Business & Technology
She beat Uber at its own game and put other foreign tech firms on notice.
President, Didi Chuxing
Liu was the public face of a corporate battle that showed just how hard it is for even the most ambitious and nimble U.S. company to break into China, and reinforced the perception that China’s tech champions can’t be beat on their home courts. In Feburary 2015, soon after ascending to president of Didi Dache, China’s largest ride-hailing app, Liu moved to secure the company’s dominance in China’s huge ride-hailing market by merging with its largest domestic competitor, Kuaidi, creating a combined entity called Didi Chuxing. In December 2015, Liu forged a partnership with Lyft, Uber’s U.S. competitor, and in May 2016 she secured $1 billion in funding from Apple, a powerful vote of confidence from one of the world’s most valuable companies. In late July, after Didi and Uber had spent billions battling each other in the Chinese market, Didi announced its acquisition of Uber, granting it a $7 billion stake in the Chinese app now valued at $35 billion. Uber will make good money, but China’s coveted ride-hailing market now appears to belong to Didi and its 300 million users. Other foreign tech firms covetously eying a new market in China have surely noticed.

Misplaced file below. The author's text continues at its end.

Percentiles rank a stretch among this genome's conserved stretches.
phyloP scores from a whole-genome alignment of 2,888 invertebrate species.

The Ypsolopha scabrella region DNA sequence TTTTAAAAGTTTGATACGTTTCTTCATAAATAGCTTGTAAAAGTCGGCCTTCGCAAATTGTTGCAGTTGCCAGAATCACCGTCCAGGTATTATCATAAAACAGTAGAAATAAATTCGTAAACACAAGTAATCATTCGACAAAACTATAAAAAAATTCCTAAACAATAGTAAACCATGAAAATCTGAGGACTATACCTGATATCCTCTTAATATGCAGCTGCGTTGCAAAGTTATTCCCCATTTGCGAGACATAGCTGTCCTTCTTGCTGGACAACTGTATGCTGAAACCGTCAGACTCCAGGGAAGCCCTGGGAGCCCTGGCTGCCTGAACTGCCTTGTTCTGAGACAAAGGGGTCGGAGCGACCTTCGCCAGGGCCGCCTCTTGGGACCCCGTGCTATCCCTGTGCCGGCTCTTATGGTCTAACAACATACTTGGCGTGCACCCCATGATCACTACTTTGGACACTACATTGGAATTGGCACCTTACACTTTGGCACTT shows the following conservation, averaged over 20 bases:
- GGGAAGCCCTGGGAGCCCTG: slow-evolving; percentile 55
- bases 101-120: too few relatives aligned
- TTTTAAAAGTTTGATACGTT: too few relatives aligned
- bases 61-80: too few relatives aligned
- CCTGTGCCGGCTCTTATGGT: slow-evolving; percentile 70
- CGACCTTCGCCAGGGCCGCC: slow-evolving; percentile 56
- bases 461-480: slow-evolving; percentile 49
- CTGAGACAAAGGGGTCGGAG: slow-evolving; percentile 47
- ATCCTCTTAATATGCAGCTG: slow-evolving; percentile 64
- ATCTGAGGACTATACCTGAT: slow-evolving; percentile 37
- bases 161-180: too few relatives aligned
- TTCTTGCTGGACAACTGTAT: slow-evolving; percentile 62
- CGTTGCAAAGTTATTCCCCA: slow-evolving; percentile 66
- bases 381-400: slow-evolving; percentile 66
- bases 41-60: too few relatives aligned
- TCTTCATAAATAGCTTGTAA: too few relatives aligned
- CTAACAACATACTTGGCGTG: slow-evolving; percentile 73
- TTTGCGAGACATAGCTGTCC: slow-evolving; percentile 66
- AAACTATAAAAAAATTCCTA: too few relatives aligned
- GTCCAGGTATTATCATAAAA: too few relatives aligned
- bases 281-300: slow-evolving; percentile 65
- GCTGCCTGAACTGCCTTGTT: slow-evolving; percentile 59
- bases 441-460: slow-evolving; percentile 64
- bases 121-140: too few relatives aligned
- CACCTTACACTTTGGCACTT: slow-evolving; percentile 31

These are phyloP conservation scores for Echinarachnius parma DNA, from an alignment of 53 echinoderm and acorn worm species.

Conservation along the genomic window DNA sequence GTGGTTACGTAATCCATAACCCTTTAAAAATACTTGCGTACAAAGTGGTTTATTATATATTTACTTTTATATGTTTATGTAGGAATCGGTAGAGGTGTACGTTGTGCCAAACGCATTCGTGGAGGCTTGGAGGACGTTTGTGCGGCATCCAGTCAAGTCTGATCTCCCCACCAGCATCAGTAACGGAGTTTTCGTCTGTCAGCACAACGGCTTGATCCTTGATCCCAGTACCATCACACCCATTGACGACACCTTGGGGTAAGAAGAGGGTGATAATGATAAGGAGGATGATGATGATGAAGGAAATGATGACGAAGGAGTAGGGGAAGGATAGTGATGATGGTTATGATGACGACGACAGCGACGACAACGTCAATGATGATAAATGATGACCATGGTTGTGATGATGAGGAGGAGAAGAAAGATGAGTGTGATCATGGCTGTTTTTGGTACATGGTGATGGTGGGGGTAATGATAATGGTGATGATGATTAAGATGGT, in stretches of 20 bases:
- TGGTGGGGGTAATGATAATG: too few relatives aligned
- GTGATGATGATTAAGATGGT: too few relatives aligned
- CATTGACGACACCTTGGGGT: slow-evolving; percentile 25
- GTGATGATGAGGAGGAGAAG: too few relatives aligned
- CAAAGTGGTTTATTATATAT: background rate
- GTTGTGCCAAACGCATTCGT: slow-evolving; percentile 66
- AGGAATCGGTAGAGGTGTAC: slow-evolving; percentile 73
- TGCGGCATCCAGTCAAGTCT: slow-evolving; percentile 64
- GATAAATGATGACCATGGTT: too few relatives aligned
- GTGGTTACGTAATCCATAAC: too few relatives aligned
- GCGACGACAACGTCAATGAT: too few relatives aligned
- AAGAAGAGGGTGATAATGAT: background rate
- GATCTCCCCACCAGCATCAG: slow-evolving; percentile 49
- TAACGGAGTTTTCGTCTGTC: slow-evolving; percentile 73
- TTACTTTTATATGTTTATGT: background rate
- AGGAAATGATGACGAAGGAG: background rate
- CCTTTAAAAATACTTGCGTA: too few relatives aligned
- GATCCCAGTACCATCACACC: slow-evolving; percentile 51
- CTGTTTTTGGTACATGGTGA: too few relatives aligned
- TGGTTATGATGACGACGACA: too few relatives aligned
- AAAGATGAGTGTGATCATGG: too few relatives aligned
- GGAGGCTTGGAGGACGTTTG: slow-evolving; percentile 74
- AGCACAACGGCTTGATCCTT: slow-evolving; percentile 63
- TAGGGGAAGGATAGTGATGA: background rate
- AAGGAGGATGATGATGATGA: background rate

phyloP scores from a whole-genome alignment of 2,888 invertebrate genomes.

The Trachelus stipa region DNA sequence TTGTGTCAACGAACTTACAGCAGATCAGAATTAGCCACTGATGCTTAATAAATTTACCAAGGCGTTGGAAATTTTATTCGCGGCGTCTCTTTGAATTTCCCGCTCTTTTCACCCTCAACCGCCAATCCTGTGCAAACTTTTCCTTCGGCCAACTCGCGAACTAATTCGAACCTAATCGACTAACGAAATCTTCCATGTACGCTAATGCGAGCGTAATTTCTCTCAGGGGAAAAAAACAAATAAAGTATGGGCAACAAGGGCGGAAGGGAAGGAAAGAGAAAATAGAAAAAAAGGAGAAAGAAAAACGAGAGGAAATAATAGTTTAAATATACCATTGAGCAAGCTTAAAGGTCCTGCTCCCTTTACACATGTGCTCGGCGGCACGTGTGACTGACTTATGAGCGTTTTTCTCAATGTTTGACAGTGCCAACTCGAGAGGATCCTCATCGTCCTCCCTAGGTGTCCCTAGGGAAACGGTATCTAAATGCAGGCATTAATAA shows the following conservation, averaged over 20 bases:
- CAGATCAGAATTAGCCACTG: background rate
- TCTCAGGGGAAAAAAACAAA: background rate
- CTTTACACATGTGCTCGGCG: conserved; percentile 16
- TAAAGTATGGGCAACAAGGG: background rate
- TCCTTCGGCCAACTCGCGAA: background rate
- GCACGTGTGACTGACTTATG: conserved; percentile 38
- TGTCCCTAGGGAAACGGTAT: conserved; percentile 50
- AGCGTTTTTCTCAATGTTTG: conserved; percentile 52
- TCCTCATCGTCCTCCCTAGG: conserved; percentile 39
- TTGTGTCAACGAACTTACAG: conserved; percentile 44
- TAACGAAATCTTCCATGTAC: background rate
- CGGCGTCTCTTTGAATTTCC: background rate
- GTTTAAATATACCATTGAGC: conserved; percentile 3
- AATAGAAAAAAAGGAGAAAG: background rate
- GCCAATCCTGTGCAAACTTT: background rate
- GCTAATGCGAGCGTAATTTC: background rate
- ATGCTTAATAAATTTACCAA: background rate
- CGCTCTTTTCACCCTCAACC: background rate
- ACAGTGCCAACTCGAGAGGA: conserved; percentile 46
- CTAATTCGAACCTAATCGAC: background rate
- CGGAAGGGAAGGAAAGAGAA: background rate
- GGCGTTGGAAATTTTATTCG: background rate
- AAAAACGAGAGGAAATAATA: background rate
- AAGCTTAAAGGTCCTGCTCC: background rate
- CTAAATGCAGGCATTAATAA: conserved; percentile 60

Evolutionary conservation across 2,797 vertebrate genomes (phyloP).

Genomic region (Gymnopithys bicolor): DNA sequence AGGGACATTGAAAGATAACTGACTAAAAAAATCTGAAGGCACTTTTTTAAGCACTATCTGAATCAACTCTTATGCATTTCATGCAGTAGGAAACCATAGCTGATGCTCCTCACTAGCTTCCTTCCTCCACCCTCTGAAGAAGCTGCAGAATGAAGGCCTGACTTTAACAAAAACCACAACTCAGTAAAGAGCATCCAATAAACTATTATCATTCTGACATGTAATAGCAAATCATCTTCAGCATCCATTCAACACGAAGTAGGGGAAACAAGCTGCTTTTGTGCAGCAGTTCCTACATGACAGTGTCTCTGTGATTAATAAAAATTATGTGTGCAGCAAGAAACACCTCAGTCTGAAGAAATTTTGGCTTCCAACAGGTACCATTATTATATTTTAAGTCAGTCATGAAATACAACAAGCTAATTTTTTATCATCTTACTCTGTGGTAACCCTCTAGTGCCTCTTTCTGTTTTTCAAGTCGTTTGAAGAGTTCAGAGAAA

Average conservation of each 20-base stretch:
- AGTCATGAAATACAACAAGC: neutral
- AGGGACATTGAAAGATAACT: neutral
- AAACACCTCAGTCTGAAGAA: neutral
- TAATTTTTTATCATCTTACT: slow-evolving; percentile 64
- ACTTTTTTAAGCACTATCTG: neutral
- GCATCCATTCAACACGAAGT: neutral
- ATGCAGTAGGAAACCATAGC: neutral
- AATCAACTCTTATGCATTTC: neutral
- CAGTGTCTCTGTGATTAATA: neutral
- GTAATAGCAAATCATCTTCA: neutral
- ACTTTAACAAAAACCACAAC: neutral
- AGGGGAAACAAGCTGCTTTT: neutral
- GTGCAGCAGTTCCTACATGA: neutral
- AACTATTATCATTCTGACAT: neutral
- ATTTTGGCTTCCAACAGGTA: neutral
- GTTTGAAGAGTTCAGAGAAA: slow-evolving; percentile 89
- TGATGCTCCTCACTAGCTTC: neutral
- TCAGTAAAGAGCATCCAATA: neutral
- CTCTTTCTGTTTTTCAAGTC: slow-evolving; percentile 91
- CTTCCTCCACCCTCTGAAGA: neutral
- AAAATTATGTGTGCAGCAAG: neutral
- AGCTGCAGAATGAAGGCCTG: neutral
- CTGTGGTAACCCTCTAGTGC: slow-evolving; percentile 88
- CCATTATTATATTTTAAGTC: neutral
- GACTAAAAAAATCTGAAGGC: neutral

(Photo credit: Fred Dufour/AFP/Getty Images)
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